Study of Strengthening Exercises and Improving Movement for Painful Shoulders in Adults With Spinal Cord Injury

The safety and scientific validity of this study is the responsibility of the study sponsor and investigators. Listing a study does not mean it has been evaluated by the U.S. Federal Government. Read our disclaimer for details. Identifier: NCT00461474
Recruitment Status : Completed
First Posted : April 18, 2007
Last Update Posted : April 19, 2007
Physical Therapy Clinical Research Network
Information provided by:
University of Southern California

April 16, 2007
April 18, 2007
April 19, 2007
March 2004
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shoulder pain as measured by Wheelchair Users Shoulder Pain Index (WUSPI)
Same as current
Complete list of historical versions of study NCT00461474 on Archive Site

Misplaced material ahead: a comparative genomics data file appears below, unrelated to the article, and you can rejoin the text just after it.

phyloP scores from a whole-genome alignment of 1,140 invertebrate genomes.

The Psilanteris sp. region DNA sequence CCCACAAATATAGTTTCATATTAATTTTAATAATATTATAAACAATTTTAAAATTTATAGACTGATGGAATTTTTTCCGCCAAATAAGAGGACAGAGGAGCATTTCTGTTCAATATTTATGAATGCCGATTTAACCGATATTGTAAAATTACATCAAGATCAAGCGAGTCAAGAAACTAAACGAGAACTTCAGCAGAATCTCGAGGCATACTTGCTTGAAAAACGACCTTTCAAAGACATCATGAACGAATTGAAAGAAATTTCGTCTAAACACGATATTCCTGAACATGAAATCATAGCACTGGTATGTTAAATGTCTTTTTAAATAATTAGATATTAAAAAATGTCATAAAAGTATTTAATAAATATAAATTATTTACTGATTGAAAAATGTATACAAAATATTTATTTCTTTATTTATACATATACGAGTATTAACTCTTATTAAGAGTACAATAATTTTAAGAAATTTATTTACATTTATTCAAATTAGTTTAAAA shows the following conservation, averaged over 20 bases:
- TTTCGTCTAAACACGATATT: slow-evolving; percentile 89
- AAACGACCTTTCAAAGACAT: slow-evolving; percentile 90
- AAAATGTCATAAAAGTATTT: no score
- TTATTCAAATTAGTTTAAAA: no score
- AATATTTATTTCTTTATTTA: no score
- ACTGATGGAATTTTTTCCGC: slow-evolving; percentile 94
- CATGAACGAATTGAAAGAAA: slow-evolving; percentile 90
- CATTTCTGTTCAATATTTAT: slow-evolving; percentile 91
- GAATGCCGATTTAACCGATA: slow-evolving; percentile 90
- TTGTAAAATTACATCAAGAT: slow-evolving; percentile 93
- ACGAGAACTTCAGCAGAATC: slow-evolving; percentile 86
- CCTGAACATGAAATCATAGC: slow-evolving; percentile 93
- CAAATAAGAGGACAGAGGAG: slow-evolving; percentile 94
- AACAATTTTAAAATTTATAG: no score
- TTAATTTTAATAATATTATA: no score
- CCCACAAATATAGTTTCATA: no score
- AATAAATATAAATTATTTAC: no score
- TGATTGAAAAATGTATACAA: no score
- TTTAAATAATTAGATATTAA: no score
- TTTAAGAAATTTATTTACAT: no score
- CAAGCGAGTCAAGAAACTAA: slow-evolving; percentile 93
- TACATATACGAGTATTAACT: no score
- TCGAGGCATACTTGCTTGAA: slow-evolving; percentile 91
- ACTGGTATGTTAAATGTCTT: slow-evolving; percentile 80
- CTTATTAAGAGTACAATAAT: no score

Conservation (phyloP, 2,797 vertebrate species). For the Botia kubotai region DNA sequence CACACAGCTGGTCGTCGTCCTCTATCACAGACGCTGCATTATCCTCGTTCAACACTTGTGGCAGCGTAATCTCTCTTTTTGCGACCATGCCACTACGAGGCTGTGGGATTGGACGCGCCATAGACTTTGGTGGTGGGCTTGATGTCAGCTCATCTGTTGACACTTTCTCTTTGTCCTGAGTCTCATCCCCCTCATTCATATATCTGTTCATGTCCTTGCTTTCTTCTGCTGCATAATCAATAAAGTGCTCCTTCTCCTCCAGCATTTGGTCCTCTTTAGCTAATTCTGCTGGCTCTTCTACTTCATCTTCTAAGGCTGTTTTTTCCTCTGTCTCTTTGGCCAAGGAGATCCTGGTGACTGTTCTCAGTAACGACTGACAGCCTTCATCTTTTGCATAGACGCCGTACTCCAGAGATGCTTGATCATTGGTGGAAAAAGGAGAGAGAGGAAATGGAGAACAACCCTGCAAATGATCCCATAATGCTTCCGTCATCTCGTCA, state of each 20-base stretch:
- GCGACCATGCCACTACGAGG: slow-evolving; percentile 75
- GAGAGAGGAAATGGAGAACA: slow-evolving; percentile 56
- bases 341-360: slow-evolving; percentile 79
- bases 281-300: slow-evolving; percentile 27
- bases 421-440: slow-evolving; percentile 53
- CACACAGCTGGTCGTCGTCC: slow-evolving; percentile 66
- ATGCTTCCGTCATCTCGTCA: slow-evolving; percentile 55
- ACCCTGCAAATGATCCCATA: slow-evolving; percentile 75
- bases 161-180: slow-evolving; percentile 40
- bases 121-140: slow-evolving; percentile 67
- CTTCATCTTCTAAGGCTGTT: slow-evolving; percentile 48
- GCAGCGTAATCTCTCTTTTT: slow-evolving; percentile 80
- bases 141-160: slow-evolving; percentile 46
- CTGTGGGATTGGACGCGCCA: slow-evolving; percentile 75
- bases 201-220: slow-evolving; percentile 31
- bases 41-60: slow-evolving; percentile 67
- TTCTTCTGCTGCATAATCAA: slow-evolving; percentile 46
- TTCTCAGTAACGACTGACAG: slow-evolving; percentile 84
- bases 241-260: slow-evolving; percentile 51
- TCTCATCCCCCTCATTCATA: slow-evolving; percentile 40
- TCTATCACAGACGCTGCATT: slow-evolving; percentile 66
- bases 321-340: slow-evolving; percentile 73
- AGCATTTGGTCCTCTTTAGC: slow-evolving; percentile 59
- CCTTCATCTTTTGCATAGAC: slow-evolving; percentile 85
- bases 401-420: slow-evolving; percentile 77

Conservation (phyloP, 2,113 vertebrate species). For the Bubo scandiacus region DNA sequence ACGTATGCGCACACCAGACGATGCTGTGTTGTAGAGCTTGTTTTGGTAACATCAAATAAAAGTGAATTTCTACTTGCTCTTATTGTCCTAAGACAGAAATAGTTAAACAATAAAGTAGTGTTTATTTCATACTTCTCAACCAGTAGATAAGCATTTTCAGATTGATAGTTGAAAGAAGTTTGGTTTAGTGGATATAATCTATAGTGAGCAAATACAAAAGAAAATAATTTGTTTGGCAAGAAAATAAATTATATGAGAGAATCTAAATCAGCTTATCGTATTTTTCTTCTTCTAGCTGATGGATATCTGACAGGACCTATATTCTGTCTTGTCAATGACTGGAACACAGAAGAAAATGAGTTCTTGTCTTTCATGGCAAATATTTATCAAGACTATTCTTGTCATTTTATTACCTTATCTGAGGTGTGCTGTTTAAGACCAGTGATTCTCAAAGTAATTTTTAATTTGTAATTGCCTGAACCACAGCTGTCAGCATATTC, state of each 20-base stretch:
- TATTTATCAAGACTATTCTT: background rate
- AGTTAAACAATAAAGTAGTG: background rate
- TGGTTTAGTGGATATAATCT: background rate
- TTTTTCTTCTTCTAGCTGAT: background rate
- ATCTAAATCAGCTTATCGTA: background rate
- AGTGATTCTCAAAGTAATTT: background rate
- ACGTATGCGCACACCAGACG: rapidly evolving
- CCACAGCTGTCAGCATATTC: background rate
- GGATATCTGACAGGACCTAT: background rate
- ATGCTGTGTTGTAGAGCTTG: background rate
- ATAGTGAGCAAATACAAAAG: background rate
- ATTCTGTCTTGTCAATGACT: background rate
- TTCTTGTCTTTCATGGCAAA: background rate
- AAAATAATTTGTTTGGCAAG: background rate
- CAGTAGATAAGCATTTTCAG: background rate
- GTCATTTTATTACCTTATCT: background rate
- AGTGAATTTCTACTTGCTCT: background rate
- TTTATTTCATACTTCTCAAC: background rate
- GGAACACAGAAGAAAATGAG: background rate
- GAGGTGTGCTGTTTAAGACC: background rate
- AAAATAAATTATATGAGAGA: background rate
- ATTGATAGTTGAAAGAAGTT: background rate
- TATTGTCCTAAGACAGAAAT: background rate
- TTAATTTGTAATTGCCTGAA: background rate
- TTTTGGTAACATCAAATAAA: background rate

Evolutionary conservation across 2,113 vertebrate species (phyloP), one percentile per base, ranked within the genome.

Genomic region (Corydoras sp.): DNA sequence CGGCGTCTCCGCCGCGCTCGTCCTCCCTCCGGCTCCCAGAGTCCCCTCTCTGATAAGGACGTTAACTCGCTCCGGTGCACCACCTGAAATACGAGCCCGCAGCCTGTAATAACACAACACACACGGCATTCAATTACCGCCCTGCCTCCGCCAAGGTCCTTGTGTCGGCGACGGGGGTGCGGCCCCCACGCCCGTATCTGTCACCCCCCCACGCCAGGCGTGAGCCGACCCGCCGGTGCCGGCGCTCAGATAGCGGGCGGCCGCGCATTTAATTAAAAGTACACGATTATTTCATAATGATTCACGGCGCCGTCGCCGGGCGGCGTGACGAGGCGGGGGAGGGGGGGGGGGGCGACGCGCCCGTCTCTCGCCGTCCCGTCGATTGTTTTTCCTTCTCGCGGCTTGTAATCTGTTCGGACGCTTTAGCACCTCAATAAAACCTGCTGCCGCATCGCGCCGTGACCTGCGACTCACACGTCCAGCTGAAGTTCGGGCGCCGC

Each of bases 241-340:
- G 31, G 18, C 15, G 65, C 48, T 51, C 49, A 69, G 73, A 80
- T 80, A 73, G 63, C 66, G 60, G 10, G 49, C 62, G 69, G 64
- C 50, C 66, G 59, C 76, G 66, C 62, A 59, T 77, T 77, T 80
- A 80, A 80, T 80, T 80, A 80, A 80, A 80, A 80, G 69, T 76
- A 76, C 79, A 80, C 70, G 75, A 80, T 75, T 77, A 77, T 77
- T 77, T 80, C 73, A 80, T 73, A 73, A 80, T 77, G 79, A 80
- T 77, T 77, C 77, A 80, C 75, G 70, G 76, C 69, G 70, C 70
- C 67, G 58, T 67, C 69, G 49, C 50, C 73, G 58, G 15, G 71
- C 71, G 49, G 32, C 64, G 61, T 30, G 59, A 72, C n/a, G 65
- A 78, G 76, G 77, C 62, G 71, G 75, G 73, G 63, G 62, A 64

• General shoulder pain measured by a visual analog scale (VAS)from the McGill Short Form Pain Questionnaire
  • Shoulder torque with a hand held dynamometer
  • Subject's activity level with the Physical Activity Scale for Individuals with Physical Disabilities (PASIPD)
  • Community involvement with the Community Activities Checklist (CAC)
  • Quality of life with the SF-36 Health Related Quality of Life questionnaire
  • Quality of life with the Subjective Quality of Life Scale (SQOL)
  • Wheelchair propulsion
Same as current
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Study of Strengthening Exercises and Improving Movement for Painful Shoulders in Adults With Spinal Cord Injury
Strengthening and Optimal Movements for Painful Shoulders in Chronic Spinal Cord Injury (STOMPS)